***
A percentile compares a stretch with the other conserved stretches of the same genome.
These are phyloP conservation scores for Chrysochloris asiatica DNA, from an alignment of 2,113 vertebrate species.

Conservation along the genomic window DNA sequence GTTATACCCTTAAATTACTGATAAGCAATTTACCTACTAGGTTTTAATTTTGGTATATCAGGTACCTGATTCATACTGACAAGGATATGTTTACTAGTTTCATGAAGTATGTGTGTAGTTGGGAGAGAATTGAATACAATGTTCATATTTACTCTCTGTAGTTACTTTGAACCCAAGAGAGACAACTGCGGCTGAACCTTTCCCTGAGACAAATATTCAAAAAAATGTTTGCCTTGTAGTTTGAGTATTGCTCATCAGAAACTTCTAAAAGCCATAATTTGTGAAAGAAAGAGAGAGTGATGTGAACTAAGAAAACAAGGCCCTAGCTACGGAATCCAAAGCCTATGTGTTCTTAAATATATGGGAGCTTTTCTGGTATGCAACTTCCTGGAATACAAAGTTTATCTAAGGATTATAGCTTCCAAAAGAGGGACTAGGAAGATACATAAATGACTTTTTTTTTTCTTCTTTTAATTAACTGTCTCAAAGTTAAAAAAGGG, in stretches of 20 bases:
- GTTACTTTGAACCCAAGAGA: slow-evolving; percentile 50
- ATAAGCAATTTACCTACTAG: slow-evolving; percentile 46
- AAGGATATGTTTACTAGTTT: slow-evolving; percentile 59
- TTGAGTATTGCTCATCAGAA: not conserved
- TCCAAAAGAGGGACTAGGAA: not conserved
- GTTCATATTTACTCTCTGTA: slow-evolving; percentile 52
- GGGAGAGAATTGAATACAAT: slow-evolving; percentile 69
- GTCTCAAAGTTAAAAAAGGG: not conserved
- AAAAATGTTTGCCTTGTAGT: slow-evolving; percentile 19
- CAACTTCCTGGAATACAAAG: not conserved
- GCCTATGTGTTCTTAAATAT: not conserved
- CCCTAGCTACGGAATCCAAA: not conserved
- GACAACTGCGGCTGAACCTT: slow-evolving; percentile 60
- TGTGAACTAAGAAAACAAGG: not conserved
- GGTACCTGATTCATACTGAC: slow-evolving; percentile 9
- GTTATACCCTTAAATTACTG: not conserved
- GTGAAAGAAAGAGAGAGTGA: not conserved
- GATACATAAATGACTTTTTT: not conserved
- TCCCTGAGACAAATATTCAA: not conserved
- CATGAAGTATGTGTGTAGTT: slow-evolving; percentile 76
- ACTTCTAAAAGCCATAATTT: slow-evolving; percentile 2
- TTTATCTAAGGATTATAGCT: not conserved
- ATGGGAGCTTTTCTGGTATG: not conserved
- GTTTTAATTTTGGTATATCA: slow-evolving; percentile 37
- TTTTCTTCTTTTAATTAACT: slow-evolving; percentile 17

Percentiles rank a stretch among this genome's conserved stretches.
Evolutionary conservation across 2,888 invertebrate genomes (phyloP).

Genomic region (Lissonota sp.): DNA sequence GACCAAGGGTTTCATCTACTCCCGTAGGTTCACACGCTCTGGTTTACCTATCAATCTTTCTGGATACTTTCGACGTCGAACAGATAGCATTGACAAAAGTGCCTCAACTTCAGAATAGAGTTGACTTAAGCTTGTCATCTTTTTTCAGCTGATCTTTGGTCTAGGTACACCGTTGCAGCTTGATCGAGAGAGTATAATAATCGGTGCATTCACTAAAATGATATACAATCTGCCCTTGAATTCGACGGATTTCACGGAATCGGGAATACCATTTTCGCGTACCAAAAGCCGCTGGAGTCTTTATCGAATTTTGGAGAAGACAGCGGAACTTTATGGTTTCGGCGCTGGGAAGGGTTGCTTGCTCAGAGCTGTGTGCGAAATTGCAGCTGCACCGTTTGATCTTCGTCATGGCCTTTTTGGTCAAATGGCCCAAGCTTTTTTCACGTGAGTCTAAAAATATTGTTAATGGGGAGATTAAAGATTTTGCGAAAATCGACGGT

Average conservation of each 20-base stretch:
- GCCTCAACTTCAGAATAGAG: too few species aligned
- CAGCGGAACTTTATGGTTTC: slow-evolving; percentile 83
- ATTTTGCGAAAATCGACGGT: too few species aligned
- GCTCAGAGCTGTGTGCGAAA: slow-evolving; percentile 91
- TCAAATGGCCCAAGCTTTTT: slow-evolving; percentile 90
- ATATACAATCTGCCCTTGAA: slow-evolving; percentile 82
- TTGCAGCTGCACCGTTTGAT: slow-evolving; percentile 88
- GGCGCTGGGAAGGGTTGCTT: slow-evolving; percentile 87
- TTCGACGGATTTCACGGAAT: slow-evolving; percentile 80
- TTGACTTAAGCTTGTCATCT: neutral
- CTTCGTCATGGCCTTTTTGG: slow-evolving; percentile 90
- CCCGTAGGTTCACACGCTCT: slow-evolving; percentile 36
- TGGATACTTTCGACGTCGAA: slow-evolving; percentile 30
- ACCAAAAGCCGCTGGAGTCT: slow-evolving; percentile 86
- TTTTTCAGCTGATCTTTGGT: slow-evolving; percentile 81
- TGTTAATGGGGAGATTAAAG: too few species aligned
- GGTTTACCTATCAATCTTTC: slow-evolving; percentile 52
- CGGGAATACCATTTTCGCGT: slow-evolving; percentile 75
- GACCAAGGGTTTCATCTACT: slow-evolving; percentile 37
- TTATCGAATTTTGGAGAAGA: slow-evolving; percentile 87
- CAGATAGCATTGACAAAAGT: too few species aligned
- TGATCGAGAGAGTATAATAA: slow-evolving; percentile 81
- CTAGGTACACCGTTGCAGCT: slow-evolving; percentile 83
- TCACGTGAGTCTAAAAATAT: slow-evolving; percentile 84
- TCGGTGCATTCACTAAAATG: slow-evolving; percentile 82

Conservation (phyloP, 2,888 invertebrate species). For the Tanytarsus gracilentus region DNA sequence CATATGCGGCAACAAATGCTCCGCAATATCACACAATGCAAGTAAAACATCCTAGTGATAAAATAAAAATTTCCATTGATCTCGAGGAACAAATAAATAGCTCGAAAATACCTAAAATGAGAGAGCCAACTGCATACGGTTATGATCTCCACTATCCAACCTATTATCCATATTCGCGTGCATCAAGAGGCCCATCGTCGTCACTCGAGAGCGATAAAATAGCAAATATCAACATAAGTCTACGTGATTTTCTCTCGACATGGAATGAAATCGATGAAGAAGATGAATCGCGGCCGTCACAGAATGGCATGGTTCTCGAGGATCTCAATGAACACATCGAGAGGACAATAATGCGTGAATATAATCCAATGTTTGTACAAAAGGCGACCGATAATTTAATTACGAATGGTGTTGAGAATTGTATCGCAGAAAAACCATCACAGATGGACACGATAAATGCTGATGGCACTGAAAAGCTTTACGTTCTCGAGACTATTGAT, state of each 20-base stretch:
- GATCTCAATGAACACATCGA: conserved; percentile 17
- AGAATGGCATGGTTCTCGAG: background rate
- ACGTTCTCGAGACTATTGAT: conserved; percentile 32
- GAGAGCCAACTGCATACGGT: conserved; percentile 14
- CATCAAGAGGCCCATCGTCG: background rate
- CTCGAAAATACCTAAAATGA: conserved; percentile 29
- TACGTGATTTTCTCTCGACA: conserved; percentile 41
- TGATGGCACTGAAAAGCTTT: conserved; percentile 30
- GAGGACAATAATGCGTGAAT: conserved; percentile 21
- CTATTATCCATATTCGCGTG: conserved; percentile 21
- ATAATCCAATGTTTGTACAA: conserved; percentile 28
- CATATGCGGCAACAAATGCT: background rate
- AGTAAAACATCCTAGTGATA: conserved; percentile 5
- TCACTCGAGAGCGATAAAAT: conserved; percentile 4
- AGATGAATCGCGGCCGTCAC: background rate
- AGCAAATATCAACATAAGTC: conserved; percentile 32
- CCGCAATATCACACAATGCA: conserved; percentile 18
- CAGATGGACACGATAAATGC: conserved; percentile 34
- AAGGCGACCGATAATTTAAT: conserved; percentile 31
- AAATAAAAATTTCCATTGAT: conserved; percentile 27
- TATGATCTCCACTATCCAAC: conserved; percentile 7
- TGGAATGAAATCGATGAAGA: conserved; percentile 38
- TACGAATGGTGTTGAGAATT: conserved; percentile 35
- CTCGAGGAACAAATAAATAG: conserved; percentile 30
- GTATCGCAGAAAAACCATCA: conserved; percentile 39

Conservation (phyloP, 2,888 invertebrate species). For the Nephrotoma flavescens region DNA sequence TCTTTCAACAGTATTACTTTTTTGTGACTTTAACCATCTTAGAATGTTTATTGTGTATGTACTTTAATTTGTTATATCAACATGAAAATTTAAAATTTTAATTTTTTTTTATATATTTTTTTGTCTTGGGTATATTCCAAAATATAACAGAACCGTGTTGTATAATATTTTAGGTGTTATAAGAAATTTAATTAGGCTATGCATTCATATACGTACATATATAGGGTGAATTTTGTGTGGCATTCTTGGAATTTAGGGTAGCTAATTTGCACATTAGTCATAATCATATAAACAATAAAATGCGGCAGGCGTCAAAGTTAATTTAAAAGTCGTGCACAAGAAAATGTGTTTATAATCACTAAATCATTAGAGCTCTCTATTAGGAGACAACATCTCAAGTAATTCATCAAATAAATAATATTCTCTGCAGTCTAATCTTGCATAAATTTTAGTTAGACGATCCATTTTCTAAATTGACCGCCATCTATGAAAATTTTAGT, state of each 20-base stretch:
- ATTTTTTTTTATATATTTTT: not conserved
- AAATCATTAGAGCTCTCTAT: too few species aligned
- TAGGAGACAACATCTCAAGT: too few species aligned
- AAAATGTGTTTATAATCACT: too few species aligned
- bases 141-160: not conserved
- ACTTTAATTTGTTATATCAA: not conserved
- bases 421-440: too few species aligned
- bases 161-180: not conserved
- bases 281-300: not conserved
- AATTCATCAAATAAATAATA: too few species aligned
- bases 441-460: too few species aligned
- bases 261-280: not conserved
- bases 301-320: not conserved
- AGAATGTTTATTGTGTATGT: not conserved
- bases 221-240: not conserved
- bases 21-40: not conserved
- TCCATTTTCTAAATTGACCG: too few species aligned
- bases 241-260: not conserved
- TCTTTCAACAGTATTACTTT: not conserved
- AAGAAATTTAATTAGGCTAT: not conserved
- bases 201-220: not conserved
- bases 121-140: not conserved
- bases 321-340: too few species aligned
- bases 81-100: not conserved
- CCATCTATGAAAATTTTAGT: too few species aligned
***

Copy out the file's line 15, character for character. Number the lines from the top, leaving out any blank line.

- CCCTAGCTACGGAATCCAAA: not conserved